Special Events: As part of the Kid’s Club program, on July 9th the market will host “Every Day Heroes Day” to show appreciation for our local firefighters, law enforcement, paramedics, nurses and other such every-day heroes. I hope to have the local fire department come with a firetruck, as well as our local sheriff (who actually has been an occasional patron to the market–yay!) and maybe even a local game warden. Then on August 20th, to observe International Homeless Animals Day, we’ve scheduled “Man’s Best Friend Day” with a pet food and supply drive to benefit the Somerset County Humane Society. Our annual Harvest Celebration will conclude the program on Saturday, September 9th.

Sponsored by Backyard Farms!

madison-farmers-market-kids-club-passport-book
Prototype of the Kids’ Club Passport.

In order to pay for this program, I had to seek local sponsorship to cover the cost of the $2 tokens for the kids (I set a goal of 100 kids for the first year of this new program), along with the supplies needed for the crafts and activities planned over the course of the season. After meeting with Tim Curtis (Madison’s town manager) with a host of materials–including a prototype of the Kid’s Club Passport, a program overview, and some initial ideas for market-themes–Tim took my prepared materials and approached Backyard Farms on the market’s behalf. As you probably know, Backyard Farms is a huge greenhouse right here in Madison where over 200 employees grow tomatoes all year-round. In fact, believe it or not – this is their 10th anniversary!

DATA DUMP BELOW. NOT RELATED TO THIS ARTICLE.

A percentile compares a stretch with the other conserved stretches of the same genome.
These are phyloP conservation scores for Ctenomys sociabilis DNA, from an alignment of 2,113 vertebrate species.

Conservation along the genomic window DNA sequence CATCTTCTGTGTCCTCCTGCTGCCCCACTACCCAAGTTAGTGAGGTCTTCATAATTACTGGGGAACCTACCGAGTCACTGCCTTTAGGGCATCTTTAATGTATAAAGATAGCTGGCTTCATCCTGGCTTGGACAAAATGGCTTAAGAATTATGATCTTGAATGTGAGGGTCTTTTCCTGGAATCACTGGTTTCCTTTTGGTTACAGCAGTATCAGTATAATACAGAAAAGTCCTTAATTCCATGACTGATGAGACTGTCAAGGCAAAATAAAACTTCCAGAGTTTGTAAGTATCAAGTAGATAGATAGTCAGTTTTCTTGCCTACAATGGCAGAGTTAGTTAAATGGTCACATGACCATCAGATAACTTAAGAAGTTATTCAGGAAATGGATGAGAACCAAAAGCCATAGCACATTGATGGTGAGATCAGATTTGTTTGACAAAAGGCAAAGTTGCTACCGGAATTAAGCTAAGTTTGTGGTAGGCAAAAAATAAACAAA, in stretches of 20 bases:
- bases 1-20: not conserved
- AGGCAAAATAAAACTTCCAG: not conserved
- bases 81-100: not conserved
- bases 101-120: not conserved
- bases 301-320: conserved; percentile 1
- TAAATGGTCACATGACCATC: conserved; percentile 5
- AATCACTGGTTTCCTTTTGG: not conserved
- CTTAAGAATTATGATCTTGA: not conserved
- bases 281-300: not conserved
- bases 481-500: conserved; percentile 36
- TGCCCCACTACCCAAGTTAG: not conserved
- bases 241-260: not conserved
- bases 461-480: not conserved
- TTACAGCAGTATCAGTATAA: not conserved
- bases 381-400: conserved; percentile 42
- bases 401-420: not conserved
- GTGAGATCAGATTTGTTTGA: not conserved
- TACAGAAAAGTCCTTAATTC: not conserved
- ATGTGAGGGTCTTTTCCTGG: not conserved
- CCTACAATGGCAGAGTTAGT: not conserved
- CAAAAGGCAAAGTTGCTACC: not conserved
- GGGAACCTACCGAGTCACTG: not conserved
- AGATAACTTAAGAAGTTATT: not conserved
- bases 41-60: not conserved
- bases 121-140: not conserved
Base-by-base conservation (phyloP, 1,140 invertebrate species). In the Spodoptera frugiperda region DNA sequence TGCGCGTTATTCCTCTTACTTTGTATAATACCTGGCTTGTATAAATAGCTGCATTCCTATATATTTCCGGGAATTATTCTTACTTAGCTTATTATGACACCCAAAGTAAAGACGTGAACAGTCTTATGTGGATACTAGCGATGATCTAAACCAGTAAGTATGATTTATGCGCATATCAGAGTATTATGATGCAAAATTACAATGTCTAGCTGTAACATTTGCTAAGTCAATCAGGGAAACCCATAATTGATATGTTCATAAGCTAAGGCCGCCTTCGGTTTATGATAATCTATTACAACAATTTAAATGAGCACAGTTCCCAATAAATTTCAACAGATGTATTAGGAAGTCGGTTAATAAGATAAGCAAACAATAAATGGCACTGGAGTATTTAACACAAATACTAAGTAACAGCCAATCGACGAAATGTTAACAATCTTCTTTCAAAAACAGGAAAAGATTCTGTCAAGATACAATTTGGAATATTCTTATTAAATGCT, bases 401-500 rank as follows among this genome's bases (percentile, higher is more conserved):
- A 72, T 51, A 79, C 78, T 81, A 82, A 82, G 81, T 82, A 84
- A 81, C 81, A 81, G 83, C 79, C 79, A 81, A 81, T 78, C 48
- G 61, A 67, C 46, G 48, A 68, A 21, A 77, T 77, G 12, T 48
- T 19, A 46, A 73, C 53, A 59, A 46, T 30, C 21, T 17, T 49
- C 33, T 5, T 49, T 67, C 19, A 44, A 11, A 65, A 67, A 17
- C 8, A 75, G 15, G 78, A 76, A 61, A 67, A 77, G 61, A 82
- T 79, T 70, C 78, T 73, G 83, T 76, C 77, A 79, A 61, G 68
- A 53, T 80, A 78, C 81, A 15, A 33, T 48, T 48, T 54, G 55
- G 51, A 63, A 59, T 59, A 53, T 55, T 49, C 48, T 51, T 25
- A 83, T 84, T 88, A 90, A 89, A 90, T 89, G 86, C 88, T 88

Within days, I had a response from Jim Darroch, Director of Marketing at Backyard Farms, who said:

Teaching children to develop healthy eating habits can be challenging for busy parents. Especially if their kids are picky eaters or reluctant to try new things. Not only does this passport idea make it fun for kids to try different fruits and vegetables, it makes it easier for Mom or Dad too.